Implementation

Timeline.  Compliance with all of the provisions for preparation of new labels and safety data sheets is required by June 1, 2015.  Distributors will be allowed an additional six months to distribute containers received from chemical manufacturers and importers with the old labels and MSDSs in order to accommodate those they receive very close to the compliance date.  Workplace labels and training programs must be updated by June 1, 2016. 

State implementation.  OSHA intends to closely scrutinize amendments to previously approved State hazard communication standards to ensure equal or greater effectiveness, including assurance that any additional requirements do not conflict with, or adversely affect, the effectiveness of the national application of OSHA’s standard.

Guidance.  OSHA will be offering guidance materials such as quick cards and fact sheets to aid firms in developing and implementing the training requirements of this rule.  OSHA will also be releasing a small business compliance guide to provide additional guidance to small businesses, which will ease the economic impact and compliance burden. 

Next Steps

OSHA notes that the GHS is a living document, and the UN actively reviews it and considers possible changes based on implementation experiences and other information.  These changes are made on a two-year cycle, referred to as a biennium.  The OSHA proposal and the final rule are based on Revision 3 of the GHS.  OSHA will undertake future rulemaking as necessary to reflect new technological and scientific developments and UN revisions to GHS requirements.

Although not addressed in the rule, OSHA discusses interest in the development of a common classification database.  The European Union plan to deploy one.  Japan, Taiwan, South Korea, and New Zealand have already done so.  However, classifications in these databases are not necessarily the same for the same chemical.  OSHA would like an international database of classifications developed and maintained.  A UN Sub-committee has been established to explore the issue further. 

 

OSHA Requests Public Comment on Extending the Information Collection Requirements in the Cadmium in General Industry Standard

OSHA:

On March 6, 2010, the Occupational Safety and Health Administration (OSHA) published a Federal Register notice (77 FR 13359), requesting public comments concerning its proposal to extend the Office of Management and Budget’s (OMB) approval of the information collection requirements set out in the Cadmium in General Industry Standard (29 CFR 1910.1027).  The proposal would extend current requirements into 2015.  According to OSHA, the industries likely to be effected include chemical mixers, utilities, and electroplaters.  OSHA estimates that nearly 50,000 facilities are covered by the rule.  The agency is requesting public comments to ensure that information collection occurs in a way that minimizes paperwork and related burdens on employers.  The docket includes both the FR notice and OSHA’s Information Collection Supporting Statement.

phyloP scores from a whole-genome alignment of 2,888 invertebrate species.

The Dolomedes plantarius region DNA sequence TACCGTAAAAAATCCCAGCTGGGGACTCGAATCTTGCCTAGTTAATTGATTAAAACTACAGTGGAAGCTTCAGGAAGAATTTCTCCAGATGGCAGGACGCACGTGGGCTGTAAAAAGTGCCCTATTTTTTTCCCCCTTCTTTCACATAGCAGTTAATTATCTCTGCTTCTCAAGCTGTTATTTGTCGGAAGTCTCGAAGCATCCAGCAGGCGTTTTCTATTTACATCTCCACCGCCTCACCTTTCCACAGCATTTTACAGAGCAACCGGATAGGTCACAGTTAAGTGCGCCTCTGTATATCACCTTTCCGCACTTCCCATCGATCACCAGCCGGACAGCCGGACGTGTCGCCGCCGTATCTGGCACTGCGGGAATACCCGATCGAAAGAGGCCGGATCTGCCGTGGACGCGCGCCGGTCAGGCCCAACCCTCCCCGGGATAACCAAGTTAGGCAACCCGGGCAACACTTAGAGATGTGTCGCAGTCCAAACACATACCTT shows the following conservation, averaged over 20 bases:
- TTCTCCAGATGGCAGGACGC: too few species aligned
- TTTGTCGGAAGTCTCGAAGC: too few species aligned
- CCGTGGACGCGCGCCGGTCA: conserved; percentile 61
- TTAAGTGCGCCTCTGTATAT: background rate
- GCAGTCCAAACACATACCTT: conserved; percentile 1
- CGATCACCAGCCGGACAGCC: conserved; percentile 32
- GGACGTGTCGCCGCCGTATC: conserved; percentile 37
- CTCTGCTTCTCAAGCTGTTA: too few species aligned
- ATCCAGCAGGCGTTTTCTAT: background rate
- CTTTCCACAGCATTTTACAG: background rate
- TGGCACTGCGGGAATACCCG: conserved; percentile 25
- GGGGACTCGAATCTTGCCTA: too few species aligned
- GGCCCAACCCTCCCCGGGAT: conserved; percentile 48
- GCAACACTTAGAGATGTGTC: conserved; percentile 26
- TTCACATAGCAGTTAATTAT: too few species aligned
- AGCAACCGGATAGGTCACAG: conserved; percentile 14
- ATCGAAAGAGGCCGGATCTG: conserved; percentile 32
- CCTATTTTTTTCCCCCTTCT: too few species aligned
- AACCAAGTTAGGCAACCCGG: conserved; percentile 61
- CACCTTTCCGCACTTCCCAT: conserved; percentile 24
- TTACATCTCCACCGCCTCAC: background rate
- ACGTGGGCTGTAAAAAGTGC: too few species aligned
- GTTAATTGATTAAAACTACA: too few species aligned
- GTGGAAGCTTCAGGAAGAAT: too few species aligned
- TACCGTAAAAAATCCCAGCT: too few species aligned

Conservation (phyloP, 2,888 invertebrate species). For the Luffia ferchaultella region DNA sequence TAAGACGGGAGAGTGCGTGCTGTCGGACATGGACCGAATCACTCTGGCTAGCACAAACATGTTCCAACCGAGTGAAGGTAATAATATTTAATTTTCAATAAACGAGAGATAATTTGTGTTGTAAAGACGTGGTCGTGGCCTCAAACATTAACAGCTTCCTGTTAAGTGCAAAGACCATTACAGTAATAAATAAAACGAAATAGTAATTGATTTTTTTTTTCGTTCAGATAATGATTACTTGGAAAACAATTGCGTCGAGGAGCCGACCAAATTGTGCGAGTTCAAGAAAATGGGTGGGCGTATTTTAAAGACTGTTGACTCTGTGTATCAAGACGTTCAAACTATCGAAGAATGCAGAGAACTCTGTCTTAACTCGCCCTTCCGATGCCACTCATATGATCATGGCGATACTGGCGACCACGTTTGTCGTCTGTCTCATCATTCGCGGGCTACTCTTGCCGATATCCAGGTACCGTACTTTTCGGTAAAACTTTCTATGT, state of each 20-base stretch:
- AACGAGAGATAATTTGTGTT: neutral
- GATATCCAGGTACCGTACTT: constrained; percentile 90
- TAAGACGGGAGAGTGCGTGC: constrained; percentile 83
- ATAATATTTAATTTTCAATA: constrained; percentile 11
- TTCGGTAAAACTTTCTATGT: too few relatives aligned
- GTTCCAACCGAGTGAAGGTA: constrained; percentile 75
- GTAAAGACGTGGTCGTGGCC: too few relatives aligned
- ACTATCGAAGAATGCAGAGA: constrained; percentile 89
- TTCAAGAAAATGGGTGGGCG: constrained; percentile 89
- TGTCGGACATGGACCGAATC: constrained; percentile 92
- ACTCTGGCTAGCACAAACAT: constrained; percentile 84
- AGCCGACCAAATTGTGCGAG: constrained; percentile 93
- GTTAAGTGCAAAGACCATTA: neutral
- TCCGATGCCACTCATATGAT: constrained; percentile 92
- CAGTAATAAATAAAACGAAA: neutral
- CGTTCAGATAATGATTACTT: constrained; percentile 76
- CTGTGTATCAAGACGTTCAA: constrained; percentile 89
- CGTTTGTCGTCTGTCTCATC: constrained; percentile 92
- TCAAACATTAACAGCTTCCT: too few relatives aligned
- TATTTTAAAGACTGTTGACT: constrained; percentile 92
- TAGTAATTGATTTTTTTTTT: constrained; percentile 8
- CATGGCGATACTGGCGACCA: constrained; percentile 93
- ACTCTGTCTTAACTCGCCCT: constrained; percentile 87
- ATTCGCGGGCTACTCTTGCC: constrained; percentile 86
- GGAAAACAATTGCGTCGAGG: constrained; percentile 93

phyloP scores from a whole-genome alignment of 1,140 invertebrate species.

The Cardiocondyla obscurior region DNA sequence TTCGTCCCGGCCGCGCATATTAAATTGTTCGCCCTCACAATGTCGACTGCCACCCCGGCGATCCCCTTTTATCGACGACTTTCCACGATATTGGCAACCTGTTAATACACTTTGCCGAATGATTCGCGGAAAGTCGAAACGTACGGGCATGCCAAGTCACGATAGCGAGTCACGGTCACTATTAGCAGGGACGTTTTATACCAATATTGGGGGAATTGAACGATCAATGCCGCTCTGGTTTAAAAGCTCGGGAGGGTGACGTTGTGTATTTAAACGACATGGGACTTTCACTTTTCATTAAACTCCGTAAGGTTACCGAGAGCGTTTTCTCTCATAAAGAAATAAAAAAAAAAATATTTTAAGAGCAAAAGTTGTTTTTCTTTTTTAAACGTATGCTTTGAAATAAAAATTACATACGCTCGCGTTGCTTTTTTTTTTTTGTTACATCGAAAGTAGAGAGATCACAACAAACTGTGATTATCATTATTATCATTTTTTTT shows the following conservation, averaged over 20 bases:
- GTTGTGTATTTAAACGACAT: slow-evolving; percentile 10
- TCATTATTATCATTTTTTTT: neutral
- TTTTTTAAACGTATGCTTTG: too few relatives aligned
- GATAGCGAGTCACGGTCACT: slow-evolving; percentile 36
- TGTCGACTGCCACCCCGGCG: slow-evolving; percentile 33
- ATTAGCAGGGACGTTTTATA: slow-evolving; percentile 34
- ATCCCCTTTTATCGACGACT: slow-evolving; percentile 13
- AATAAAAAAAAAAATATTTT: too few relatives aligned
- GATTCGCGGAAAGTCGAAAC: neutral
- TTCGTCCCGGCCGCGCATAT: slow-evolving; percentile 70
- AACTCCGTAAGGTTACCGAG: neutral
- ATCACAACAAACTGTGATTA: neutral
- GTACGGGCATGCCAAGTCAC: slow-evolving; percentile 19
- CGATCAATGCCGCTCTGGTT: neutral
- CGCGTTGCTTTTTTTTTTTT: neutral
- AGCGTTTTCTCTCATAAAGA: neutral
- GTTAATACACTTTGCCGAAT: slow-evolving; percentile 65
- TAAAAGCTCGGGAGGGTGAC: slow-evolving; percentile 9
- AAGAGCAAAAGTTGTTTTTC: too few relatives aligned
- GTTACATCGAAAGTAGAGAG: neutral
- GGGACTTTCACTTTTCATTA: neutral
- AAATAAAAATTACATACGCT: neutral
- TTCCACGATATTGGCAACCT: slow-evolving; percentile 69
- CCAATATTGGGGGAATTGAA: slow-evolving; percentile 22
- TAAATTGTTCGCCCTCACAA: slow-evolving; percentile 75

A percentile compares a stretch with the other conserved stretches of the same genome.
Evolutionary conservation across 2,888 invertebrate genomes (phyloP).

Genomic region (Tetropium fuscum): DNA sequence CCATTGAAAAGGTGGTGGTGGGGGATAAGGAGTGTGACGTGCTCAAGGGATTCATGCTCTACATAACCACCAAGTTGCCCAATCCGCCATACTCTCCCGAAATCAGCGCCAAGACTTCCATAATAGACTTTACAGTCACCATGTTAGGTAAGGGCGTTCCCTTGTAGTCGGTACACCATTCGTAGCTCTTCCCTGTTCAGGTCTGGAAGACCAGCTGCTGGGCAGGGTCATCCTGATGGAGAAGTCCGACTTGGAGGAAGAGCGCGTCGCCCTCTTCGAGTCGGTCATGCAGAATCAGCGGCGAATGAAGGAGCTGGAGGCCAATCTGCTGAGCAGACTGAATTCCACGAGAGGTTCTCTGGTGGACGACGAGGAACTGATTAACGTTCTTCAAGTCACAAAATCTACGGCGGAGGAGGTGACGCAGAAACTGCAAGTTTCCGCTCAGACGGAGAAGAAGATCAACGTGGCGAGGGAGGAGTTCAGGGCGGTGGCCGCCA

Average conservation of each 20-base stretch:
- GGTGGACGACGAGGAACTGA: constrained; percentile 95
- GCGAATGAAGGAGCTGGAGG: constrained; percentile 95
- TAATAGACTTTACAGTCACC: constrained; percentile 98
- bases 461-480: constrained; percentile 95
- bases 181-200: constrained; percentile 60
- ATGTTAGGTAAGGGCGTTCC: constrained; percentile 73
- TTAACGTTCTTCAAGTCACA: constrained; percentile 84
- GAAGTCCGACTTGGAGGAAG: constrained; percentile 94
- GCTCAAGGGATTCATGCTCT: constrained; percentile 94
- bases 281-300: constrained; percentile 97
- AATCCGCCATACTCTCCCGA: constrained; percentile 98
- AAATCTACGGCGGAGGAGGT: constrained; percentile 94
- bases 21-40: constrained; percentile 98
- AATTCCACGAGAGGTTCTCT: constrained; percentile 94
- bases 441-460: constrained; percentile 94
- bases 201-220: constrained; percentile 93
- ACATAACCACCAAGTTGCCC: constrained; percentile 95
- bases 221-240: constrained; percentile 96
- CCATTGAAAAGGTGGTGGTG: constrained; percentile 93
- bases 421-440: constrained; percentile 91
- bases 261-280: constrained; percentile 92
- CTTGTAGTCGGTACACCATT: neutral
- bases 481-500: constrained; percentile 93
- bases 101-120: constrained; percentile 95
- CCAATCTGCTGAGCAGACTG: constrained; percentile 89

Requirements Proposed for Extension

According to OSHA, the information collection requirements in the Cadmium General Industry Standard  protect workers from the adverse health effects that result from their exposure to cadmium.  The major information collection requirements of the Standard include:  

  • conducting worker exposure monoring,
  • notifying workers of their cadmium exposures,
  • implementing a written compliance program,
  • implementing medical surveillance of workers,
  • providing examining physicians with specific information,
  • ensuring that workers receive a copy of their medical surveillance results,
  • maintaining workers’ exposure monitoring and medical surveillance records for specific periods, and
  • providing access to these records by OSHA, the National Institute for Occupational Safety and Health, the worker who is the subject of the records, the worker’s representative, and other designated parties.

Topics for Public Comment

OSHA is particularly interested in public comments on the following topics:

  • whether the proposed information collection requirements are necessary for the proper performance of the agency’s functions, including whether the information is useful;
  • the accuracy of OSHA’s estimate of the burden (time and costs) of the information collection requirements, including the validity of the methodology and assumptions used;
  • the quality, utility, and clarity of the information collected; and
  • ways to minimize the burden on employers who must comply; for example, by using automated or other technological information collection and transmission techniques.

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Additional information on OSHA general industry requirements and guidance materials may be found on OSHA’s website.